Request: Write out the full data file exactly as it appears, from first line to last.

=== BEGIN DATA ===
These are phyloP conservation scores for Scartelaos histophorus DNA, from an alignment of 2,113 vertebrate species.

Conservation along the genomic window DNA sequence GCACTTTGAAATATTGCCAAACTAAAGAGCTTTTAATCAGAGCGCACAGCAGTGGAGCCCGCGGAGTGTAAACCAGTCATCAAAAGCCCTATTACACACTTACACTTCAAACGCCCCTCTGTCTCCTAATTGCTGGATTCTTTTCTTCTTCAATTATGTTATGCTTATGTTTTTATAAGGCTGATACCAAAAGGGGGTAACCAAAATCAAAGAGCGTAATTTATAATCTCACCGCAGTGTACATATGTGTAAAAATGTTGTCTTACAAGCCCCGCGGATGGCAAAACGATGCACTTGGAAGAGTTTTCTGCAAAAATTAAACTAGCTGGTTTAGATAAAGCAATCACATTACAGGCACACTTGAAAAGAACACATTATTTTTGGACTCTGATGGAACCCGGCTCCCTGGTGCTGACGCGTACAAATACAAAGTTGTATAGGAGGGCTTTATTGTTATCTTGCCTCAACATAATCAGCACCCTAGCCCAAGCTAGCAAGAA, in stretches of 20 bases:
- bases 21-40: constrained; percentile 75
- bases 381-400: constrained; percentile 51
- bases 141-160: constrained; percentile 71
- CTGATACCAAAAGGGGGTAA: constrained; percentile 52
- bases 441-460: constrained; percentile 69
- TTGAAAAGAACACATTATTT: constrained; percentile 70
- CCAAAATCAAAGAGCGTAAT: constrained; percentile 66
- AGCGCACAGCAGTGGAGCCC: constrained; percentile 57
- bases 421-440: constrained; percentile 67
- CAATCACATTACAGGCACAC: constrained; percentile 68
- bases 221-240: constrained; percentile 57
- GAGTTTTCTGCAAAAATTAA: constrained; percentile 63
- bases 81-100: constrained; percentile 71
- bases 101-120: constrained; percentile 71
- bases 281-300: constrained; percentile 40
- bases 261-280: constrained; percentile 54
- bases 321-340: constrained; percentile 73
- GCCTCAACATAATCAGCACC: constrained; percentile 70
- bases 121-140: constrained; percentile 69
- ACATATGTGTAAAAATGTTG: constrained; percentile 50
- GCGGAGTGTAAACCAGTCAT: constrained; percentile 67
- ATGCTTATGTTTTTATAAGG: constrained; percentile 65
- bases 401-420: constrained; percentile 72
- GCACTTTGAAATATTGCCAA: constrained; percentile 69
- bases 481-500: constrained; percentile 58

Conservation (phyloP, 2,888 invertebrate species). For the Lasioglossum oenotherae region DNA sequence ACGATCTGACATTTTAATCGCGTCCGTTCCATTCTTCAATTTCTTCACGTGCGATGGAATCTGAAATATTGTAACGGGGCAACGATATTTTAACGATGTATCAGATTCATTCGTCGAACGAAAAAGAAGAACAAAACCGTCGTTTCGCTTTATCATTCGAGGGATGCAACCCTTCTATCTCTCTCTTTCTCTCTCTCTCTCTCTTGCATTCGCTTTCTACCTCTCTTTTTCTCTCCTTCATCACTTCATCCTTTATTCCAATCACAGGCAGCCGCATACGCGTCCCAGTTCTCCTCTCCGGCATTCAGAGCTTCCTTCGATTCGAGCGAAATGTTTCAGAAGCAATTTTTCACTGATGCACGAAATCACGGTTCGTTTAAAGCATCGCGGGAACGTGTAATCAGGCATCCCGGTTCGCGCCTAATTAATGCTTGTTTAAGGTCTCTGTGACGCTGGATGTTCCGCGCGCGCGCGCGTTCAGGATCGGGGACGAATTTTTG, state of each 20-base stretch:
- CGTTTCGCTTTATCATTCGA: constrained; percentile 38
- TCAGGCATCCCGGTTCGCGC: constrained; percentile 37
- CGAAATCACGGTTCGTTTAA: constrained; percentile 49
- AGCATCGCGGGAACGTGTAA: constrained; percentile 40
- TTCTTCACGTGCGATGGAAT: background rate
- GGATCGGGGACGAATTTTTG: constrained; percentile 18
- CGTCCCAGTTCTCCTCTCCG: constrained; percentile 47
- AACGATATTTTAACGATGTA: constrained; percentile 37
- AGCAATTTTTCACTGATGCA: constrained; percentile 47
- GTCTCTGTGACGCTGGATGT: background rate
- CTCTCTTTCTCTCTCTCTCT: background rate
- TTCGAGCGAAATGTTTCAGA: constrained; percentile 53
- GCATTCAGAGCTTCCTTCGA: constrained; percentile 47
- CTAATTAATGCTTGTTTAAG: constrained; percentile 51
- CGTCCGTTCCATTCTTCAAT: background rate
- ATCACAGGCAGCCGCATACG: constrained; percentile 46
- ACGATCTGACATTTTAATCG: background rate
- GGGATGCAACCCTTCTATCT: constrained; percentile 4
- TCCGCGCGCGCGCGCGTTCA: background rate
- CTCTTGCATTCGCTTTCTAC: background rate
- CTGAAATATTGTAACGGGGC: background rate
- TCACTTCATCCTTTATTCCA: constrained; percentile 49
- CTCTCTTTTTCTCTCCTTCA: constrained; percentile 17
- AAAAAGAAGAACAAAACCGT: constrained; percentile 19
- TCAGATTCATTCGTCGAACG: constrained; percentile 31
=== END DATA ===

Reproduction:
These are phyloP conservation scores for Scartelaos histophorus DNA, from an alignment of 2,113 vertebrate species.

Conservation along the genomic window DNA sequence GCACTTTGAAATATTGCCAAACTAAAGAGCTTTTAATCAGAGCGCACAGCAGTGGAGCCCGCGGAGTGTAAACCAGTCATCAAAAGCCCTATTACACACTTACACTTCAAACGCCCCTCTGTCTCCTAATTGCTGGATTCTTTTCTTCTTCAATTATGTTATGCTTATGTTTTTATAAGGCTGATACCAAAAGGGGGTAACCAAAATCAAAGAGCGTAATTTATAATCTCACCGCAGTGTACATATGTGTAAAAATGTTGTCTTACAAGCCCCGCGGATGGCAAAACGATGCACTTGGAAGAGTTTTCTGCAAAAATTAAACTAGCTGGTTTAGATAAAGCAATCACATTACAGGCACACTTGAAAAGAACACATTATTTTTGGACTCTGATGGAACCCGGCTCCCTGGTGCTGACGCGTACAAATACAAAGTTGTATAGGAGGGCTTTATTGTTATCTTGCCTCAACATAATCAGCACCCTAGCCCAAGCTAGCAAGAA, in stretches of 20 bases:
- bases 21-40: constrained; percentile 75
- bases 381-400: constrained; percentile 51
- bases 141-160: constrained; percentile 71
- CTGATACCAAAAGGGGGTAA: constrained; percentile 52
- bases 441-460: constrained; percentile 69
- TTGAAAAGAACACATTATTT: constrained; percentile 70
- CCAAAATCAAAGAGCGTAAT: constrained; percentile 66
- AGCGCACAGCAGTGGAGCCC: constrained; percentile 57
- bases 421-440: constrained; percentile 67
- CAATCACATTACAGGCACAC: constrained; percentile 68
- bases 221-240: constrained; percentile 57
- GAGTTTTCTGCAAAAATTAA: constrained; percentile 63
- bases 81-100: constrained; percentile 71
- bases 101-120: constrained; percentile 71
- bases 281-300: constrained; percentile 40
- bases 261-280: constrained; percentile 54
- bases 321-340: constrained; percentile 73
- GCCTCAACATAATCAGCACC: constrained; percentile 70
- bases 121-140: constrained; percentile 69
- ACATATGTGTAAAAATGTTG: constrained; percentile 50
- GCGGAGTGTAAACCAGTCAT: constrained; percentile 67
- ATGCTTATGTTTTTATAAGG: constrained; percentile 65
- bases 401-420: constrained; percentile 72
- GCACTTTGAAATATTGCCAA: constrained; percentile 69
- bases 481-500: constrained; percentile 58

Conservation (phyloP, 2,888 invertebrate species). For the Lasioglossum oenotherae region DNA sequence ACGATCTGACATTTTAATCGCGTCCGTTCCATTCTTCAATTTCTTCACGTGCGATGGAATCTGAAATATTGTAACGGGGCAACGATATTTTAACGATGTATCAGATTCATTCGTCGAACGAAAAAGAAGAACAAAACCGTCGTTTCGCTTTATCATTCGAGGGATGCAACCCTTCTATCTCTCTCTTTCTCTCTCTCTCTCTCTTGCATTCGCTTTCTACCTCTCTTTTTCTCTCCTTCATCACTTCATCCTTTATTCCAATCACAGGCAGCCGCATACGCGTCCCAGTTCTCCTCTCCGGCATTCAGAGCTTCCTTCGATTCGAGCGAAATGTTTCAGAAGCAATTTTTCACTGATGCACGAAATCACGGTTCGTTTAAAGCATCGCGGGAACGTGTAATCAGGCATCCCGGTTCGCGCCTAATTAATGCTTGTTTAAGGTCTCTGTGACGCTGGATGTTCCGCGCGCGCGCGCGTTCAGGATCGGGGACGAATTTTTG, state of each 20-base stretch:
- CGTTTCGCTTTATCATTCGA: constrained; percentile 38
- TCAGGCATCCCGGTTCGCGC: constrained; percentile 37
- CGAAATCACGGTTCGTTTAA: constrained; percentile 49
- AGCATCGCGGGAACGTGTAA: constrained; percentile 40
- TTCTTCACGTGCGATGGAAT: background rate
- GGATCGGGGACGAATTTTTG: constrained; percentile 18
- CGTCCCAGTTCTCCTCTCCG: constrained; percentile 47
- AACGATATTTTAACGATGTA: constrained; percentile 37
- AGCAATTTTTCACTGATGCA: constrained; percentile 47
- GTCTCTGTGACGCTGGATGT: background rate
- CTCTCTTTCTCTCTCTCTCT: background rate
- TTCGAGCGAAATGTTTCAGA: constrained; percentile 53
- GCATTCAGAGCTTCCTTCGA: constrained; percentile 47
- CTAATTAATGCTTGTTTAAG: constrained; percentile 51
- CGTCCGTTCCATTCTTCAAT: background rate
- ATCACAGGCAGCCGCATACG: constrained; percentile 46
- ACGATCTGACATTTTAATCG: background rate
- GGGATGCAACCCTTCTATCT: constrained; percentile 4
- TCCGCGCGCGCGCGCGTTCA: background rate
- CTCTTGCATTCGCTTTCTAC: background rate
- CTGAAATATTGTAACGGGGC: background rate
- TCACTTCATCCTTTATTCCA: constrained; percentile 49
- CTCTCTTTTTCTCTCCTTCA: constrained; percentile 17
- AAAAAGAAGAACAAAACCGT: constrained; percentile 19
- TCAGATTCATTCGTCGAACG: constrained; percentile 31